By Umid Niayesh – Trend:
The 31st naval fleet of Iran has repelled three pirate attacks against an Iranian oil tank on Sept. 4.
The successive attacks, made by twelve pirate boats started early this morning and continued for eight hours, the Navy’s public relation department said, Iran’s Fars news agency reported.
The incident took place in the Gulf of Aden. The pirates had to flee after Iranian naval forces took swift action to thwart their attacks.
The Gulf of Aden, which links the Indian Ocean with the Suez Canal and the Mediterranean Sea, is the quickest route for thousands of vessels traveling annually between Asia, Europe and the Americas. Iranian naval forces foiled four pirate attacks against Iranian ships in the region during the past week, the report said.
In recent years, Iran’s Navy has been increasing its presence in international waters to protect naval routes and provide security for merchant vessels and tankers.
In line with international efforts to combat piracy, the Iranian Navy has also been conducting anti-piracy patrols in the Gulf of Aden since November 2008 to safeguard the vessels involved in maritime trade, especially the ships and oil tankers owned or leased by Iran.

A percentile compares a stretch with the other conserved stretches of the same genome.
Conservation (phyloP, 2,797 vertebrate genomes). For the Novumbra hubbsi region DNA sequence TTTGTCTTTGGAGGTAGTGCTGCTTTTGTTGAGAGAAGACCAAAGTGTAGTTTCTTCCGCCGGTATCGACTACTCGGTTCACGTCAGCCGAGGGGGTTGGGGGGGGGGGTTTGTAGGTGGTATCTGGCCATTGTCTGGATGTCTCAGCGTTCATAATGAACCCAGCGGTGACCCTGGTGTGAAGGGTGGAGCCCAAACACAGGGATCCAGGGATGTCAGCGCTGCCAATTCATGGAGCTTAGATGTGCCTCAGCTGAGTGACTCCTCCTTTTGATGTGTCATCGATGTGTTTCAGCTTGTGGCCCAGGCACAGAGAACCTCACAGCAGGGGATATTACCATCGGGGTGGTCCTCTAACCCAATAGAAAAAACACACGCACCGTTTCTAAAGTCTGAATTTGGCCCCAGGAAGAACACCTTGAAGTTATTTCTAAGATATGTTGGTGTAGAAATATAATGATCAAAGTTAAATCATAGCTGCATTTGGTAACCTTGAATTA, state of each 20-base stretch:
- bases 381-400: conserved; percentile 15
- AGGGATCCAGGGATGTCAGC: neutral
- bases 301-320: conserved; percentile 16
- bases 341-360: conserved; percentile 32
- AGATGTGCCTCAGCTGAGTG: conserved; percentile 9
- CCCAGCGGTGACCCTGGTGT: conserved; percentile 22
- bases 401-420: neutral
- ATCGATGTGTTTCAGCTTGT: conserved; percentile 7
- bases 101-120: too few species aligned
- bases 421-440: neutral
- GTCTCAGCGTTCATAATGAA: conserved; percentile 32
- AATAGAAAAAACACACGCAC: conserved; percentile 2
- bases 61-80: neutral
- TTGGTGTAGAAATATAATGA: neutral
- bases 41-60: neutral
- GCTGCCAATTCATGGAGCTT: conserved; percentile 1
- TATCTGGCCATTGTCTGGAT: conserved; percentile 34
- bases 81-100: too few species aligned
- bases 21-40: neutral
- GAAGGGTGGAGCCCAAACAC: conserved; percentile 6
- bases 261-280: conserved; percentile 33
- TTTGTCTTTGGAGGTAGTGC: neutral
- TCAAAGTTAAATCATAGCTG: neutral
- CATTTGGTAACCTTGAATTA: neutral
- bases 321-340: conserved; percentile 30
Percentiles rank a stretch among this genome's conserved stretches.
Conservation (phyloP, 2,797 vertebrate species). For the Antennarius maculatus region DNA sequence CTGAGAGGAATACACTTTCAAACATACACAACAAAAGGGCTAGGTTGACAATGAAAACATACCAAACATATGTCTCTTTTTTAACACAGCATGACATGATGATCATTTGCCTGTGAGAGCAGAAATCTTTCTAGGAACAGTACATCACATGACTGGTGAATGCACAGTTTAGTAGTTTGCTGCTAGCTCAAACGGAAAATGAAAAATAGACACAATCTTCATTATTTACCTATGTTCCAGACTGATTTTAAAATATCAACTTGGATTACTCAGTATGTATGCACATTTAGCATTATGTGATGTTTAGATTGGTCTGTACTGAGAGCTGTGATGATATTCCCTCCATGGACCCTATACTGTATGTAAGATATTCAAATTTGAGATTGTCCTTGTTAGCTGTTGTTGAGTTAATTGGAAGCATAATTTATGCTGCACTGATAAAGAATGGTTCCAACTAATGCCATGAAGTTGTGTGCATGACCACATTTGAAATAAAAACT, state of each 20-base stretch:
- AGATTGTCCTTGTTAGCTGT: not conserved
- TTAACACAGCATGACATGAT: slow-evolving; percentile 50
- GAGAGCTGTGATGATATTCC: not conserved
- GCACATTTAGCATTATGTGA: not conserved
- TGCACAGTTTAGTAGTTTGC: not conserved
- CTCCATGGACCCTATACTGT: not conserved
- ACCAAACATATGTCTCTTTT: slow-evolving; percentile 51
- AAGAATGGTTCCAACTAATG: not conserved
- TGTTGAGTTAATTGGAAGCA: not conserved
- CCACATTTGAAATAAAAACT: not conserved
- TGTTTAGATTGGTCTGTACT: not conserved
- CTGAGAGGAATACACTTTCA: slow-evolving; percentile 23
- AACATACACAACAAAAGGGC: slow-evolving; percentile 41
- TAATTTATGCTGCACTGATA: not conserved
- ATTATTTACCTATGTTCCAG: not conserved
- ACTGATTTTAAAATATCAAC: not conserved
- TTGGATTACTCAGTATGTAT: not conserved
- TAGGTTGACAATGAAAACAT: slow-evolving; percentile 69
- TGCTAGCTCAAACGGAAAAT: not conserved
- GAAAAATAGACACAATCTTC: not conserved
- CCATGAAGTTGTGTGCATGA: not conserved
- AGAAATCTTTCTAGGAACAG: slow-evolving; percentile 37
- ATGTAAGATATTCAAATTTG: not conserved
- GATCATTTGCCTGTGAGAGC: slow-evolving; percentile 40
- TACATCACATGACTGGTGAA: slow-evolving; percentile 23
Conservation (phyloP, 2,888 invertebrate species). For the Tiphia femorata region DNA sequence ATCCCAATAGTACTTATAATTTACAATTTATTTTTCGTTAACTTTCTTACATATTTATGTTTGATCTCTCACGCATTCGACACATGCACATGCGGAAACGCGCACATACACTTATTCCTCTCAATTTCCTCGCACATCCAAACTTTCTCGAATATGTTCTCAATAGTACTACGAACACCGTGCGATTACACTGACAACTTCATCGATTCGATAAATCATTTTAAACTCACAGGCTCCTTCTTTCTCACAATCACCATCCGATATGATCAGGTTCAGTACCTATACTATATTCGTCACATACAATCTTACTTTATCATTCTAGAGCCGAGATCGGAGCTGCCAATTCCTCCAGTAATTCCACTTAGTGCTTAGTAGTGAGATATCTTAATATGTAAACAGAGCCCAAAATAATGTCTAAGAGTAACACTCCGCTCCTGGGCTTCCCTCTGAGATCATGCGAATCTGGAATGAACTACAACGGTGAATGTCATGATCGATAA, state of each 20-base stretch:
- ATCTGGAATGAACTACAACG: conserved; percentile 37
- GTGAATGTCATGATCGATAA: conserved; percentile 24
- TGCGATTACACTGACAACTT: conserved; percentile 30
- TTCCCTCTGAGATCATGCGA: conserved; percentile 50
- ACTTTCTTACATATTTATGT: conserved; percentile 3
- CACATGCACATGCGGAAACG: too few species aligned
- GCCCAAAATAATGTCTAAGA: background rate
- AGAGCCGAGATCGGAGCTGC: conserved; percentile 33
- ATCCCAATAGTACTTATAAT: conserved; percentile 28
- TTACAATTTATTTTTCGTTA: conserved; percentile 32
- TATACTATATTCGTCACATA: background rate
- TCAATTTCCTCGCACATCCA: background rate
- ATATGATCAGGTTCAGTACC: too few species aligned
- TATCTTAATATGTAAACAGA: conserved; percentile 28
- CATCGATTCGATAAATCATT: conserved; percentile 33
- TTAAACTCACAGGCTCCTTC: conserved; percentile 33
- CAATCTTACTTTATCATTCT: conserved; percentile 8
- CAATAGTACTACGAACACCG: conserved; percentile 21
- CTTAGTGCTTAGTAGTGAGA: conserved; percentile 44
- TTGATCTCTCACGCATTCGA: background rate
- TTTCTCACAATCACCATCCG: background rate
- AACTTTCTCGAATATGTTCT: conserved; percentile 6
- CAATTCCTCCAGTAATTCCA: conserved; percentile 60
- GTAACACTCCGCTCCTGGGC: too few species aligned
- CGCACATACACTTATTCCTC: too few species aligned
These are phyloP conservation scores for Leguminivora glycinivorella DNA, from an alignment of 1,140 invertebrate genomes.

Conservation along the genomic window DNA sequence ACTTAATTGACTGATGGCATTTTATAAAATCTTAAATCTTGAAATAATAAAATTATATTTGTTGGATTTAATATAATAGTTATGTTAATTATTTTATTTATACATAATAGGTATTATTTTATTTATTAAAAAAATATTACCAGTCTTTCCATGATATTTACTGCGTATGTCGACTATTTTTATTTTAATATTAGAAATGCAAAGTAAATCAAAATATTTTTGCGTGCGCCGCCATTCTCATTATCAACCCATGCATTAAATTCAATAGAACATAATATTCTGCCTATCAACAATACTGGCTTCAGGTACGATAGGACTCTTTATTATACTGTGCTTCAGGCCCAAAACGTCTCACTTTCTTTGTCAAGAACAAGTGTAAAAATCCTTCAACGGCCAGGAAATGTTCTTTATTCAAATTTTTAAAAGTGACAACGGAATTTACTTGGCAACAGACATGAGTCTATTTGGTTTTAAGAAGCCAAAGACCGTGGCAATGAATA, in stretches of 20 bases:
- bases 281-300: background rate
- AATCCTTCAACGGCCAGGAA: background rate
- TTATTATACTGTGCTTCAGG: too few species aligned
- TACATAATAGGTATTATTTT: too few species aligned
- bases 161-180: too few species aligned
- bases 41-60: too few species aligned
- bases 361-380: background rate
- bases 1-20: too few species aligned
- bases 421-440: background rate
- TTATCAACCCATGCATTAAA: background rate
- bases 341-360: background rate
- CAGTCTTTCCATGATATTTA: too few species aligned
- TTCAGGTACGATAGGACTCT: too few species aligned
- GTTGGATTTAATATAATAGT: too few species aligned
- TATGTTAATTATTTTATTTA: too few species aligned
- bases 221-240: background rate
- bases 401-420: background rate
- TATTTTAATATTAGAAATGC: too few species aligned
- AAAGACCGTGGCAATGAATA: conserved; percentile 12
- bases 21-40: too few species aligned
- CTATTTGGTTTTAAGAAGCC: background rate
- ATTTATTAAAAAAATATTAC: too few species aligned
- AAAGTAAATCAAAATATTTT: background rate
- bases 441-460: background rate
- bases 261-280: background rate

The Iranian Navy has managed to foil several attacks on both Iranian and foreign tankers during its mission in international waters.
On February 13, Iran’s Navy Commander Rear Admiral Habibollah Sayyari said the Islamic Republic’s naval forces thwarted over 150 pirate attacks on Iranian merchant vessels and oil tankers in the past four years.
Maritime Security News Note:
Really? Another series of incidents from the Iranians? And 12 skiffs over an eight-hour period? Quite astonishing that this doesn’t feature in any reports from the official agencies covering the region. Nothing from NATO, EU NAVFOR, UKMTO, IMB… it’s almost as if it isn’t actually true.
But that would be a very cynical way to look at things. (Sarcasm alert) After all, the Gulf of Aden is a notoriously quiet stretch of water which sees very little traffic, so a pitched eight-hour naval engagement would go entirely unnoticed, as would the VHF traffic. Of course, if certain Western countries were conducting exercises off the UAE in the Gulf of Oman and Strait of Hormuz, then perhaps they’d pick up on something. Wait, they are! And nobody can verify these claims?